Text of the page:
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  • On Directing and Dramaturgy: Burning the House by Eugenio Barba
  • Marin Blažević (bio)
On Directing and Dramaturgy: Burning the House. By Eugenio Barba. New York: Routledge, 2009; 218 pp. $115.00 cloth, $34.95 paper, e-book available.

Even though “burning the house” — announced by the subtitle of On Directing and Dramaturgy — cannot be applauded as a metaphorical gesture that attempts to strike against the foundations of Barba’s poetics, we are presented with a book that has the potential to inflame discussion: on dramaturgy, however, not directing. Far from so-called literary management, dramaturgy is here apprehended as a complex way of seeing and doing theatre that is not simply embedded in the authorial and executive capacity of directing or reduced to the reflective procedures of criticism. Barba’s argument invites us to look upon directing and criticism as an offspring of dramaturgy. Dramaturgy saturates the whole dispositif of theatre, its textual fabric, performative flow, institutional organization, and organic material. Not surprisingly then, this book that claims to “report” the author’s “principles as a director” (xv) reaches out for dramaturgy to bridge the deficiencies of directing in coping with the complexity of theatrical performance.

Barba’s discourse ranges from the common moments of puzzlement when tackling dramaturgy — “Dramaturgy became vague as soon as I tried to define it” (9) — to its seemingly pleonastic yet key definition: “I defined ‘dramaturgy’ according to its etymology: drama-ergon, the work of the actions. Or rather: the way the actor’s actions enter into work” (8). This twofold coding marks both the rhetoric of Barba’s writing and the dramaturgic structure of the book. These swing between narrating autobiographical, Stanislavskian moments of his “life in art” as a director, and reflections that attempt to define the aspects and “action of dramaturgy in the zones where rigorous theoretical thinking mainly exercises restraint. What might lead to confusion are pages where a privy perspective and even lyrical sentiment intermix with theoretical insights notably intended to attain a certain level of analytically operable knowledge. Although the hybridity is yet another anticipated peculiarity of Barba’s writing, this particular book heightens the tenor of self-reflection and self-narrative, therefore deepening rupture within its own textual body, whether its structure or style or intention. And, as our reading voyage approaches the book’s Epilogue and then even the Envoi, some might feel stranded on Barba’s “floating island” of highly metaphorical poetry and nostalgic prose. For that matter: “It is undeniably a subjective book” (xv).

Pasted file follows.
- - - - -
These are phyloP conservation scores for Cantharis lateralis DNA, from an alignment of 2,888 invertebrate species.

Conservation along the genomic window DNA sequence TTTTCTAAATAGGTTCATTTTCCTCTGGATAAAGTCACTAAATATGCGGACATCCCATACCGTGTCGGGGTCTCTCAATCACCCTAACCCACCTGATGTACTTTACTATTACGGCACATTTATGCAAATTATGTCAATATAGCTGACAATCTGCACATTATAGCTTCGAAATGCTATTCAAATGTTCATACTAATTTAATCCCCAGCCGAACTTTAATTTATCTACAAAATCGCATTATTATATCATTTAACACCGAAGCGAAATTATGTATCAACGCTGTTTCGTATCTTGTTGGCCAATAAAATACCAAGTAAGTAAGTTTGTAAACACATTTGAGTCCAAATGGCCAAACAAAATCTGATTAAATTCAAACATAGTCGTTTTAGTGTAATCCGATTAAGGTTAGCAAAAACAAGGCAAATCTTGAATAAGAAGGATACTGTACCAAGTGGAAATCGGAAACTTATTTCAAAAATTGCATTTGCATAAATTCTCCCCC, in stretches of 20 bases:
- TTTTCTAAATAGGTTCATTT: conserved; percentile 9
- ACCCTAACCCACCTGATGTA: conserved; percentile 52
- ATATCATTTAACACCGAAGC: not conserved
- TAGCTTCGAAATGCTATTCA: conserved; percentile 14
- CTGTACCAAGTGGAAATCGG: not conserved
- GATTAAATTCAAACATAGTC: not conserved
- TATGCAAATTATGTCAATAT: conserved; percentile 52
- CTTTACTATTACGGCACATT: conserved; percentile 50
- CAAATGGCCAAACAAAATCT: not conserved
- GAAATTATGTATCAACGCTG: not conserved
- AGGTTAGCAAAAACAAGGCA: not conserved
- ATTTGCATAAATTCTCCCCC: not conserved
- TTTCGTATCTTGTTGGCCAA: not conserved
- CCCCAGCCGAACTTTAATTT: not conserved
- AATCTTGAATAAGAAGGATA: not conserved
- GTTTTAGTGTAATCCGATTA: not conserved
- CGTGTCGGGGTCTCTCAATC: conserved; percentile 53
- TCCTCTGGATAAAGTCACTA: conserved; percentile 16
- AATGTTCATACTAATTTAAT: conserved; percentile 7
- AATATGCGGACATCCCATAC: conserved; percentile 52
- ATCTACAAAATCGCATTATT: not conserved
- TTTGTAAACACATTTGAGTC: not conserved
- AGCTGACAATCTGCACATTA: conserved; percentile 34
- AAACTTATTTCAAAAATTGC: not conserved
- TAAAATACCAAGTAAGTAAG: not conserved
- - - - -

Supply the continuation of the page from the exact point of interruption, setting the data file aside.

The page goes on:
Barba’s writing, however, does not need this review to provide justification for its particular genre, style, intention, structure, or even dramaturgy. In her article “Towards a Theory of Fluid Groupings” (1994) Josette Féral classified the theories of theatre in two main categories: theories of production and analytical theories. The latter are formed in two ways: inductively and deductively. As an example of inductive theories, which start from “the observation of many practices in order to identify constants, to lay the foundations of a methodology and to build up explanatory system[s]” (70), Féral has listed precisely Barba’s “theatre anthropology.” [End Page 180] On Directing and Dramaturgy, however, leans more toward the theories of production, which “try to furnish the practitioner with tools or methods that would enable him to develop his art” (72). To be fair, it is a matter of the reader’s background, expectations, and eventual decision to assess this theoretical inclination as a discursive feature that reduces or enhances the relevance of Barba’s new book in discussions on or practices of dramaturgy and directing, with respect to or regardless of the author’s own work in theatre as a director-dramaturge.

If she is not particularly interested in the self-portrait of an artist-emeritus eager to archive even the moment of writing the final lines of his book on “an almost empty” Caribbean beach (213), a benevolent reader might ignore the memoirist sections and give consideration to — in my view — Barba’s most intriguing proposition: that we should not operate with only one but a “plurality of dramaturgies” (8). They are conceived as “levels of organization” whose “different and...


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pp. 180-182
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